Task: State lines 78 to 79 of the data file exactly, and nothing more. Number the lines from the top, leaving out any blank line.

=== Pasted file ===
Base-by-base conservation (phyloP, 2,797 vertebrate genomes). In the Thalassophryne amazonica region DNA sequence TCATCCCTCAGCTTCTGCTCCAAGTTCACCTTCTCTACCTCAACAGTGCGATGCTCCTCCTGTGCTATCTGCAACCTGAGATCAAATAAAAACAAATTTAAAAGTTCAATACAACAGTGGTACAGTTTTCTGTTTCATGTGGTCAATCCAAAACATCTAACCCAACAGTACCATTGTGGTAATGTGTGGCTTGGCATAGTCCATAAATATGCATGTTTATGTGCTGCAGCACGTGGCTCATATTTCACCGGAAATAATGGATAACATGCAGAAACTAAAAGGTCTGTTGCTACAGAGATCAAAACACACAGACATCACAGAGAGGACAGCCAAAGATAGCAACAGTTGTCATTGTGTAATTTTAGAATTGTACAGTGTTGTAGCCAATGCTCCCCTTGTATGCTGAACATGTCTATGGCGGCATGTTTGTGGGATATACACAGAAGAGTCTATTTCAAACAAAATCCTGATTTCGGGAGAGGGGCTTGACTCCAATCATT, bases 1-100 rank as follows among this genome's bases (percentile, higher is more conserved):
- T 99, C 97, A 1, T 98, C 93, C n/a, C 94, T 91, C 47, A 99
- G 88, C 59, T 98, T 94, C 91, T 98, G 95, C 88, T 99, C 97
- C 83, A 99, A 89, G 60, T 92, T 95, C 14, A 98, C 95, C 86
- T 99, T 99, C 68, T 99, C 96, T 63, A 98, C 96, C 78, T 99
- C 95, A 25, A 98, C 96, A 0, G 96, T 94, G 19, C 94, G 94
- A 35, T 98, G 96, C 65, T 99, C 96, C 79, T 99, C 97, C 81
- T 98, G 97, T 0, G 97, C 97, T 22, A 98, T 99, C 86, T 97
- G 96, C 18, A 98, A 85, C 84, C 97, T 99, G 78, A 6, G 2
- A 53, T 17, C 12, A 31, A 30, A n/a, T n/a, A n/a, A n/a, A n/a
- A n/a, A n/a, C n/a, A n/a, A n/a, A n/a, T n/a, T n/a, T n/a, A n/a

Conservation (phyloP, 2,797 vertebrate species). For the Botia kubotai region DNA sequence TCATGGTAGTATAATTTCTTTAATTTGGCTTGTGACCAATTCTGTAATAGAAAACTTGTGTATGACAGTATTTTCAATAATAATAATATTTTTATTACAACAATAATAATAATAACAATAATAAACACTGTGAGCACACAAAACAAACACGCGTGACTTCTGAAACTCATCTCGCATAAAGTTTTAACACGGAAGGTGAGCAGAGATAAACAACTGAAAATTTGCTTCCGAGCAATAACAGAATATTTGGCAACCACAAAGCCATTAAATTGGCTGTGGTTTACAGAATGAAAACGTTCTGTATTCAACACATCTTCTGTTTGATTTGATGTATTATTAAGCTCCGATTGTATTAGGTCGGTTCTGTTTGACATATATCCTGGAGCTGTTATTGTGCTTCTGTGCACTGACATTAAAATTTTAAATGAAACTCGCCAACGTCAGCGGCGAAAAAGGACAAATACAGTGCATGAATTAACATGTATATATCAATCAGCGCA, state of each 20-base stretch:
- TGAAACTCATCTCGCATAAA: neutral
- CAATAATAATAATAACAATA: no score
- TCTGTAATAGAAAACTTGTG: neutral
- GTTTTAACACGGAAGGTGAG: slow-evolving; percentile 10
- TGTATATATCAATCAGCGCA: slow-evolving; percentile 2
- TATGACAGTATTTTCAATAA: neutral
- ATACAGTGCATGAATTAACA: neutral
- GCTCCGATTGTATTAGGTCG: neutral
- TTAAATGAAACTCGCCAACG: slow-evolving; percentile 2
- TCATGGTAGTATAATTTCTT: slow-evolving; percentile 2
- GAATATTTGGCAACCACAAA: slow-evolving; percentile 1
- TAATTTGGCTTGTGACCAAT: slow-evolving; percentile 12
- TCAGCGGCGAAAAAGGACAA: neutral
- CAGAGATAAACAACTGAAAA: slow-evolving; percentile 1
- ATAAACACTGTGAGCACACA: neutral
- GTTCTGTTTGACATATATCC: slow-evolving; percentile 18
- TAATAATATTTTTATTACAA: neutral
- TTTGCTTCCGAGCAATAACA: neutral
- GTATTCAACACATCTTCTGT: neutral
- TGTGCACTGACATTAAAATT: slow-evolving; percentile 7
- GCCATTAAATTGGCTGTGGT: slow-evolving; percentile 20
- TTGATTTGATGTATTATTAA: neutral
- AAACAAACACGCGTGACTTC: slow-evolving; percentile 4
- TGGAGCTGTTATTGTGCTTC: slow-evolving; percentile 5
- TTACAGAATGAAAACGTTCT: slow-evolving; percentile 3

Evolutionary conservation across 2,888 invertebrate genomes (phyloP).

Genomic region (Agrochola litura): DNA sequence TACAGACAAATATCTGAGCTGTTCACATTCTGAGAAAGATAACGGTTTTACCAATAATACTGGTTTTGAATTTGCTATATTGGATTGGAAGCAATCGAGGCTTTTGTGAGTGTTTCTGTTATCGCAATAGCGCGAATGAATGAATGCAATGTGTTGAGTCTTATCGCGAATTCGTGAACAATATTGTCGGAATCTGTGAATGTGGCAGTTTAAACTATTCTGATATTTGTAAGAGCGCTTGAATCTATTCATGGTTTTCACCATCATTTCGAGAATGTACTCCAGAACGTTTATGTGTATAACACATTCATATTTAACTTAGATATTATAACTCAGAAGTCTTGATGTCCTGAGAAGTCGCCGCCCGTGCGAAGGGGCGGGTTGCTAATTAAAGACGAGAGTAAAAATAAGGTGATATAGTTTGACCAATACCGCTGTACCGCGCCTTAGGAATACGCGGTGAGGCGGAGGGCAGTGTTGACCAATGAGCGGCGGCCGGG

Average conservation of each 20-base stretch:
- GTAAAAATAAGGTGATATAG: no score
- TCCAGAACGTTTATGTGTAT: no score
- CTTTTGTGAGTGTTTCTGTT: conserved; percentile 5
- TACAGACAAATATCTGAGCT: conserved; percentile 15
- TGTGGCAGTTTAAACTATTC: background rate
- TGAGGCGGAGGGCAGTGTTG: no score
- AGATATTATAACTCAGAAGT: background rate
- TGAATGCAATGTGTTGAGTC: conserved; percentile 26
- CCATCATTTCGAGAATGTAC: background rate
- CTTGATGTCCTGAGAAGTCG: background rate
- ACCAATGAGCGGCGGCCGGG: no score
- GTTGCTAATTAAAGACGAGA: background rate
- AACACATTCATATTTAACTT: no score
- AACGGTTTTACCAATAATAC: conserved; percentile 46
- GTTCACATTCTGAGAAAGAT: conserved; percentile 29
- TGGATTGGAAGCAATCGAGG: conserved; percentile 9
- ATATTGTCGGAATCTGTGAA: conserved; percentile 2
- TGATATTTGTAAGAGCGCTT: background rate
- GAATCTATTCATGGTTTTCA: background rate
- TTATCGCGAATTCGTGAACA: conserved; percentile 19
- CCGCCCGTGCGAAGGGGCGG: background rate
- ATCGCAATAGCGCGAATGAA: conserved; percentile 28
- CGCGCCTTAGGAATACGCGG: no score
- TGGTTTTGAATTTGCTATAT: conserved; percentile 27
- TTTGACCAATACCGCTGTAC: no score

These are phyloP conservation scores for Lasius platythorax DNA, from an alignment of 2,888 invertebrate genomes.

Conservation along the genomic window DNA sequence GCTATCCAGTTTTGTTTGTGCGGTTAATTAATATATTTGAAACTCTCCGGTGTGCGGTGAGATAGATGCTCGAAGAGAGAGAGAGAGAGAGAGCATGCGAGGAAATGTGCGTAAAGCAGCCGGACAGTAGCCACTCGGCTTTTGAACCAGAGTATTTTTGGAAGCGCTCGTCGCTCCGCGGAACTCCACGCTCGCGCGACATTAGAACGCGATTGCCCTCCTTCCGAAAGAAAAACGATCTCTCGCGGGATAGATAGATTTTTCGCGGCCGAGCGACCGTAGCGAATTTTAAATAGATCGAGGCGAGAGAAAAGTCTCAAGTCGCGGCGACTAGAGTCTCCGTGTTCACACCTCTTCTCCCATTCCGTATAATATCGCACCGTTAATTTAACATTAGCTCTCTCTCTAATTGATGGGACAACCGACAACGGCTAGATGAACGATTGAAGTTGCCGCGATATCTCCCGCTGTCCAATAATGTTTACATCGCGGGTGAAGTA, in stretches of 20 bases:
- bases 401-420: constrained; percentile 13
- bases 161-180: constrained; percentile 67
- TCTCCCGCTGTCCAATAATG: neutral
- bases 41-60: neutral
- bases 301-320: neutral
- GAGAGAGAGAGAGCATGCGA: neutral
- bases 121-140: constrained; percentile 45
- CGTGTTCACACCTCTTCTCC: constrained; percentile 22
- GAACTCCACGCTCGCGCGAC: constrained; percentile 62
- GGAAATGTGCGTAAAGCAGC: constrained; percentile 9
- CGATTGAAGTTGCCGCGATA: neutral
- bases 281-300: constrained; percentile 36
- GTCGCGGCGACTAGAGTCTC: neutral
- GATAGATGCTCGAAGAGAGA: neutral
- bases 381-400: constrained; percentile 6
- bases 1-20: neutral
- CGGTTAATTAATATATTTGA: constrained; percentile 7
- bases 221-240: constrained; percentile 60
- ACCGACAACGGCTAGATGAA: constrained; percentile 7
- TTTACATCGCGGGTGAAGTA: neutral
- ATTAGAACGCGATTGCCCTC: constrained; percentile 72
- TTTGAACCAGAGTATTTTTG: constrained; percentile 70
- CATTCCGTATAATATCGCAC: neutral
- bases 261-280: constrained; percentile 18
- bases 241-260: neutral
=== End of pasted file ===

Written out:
- CGATTGAAGTTGCCGCGATA: neutral
- bases 281-300: constrained; percentile 36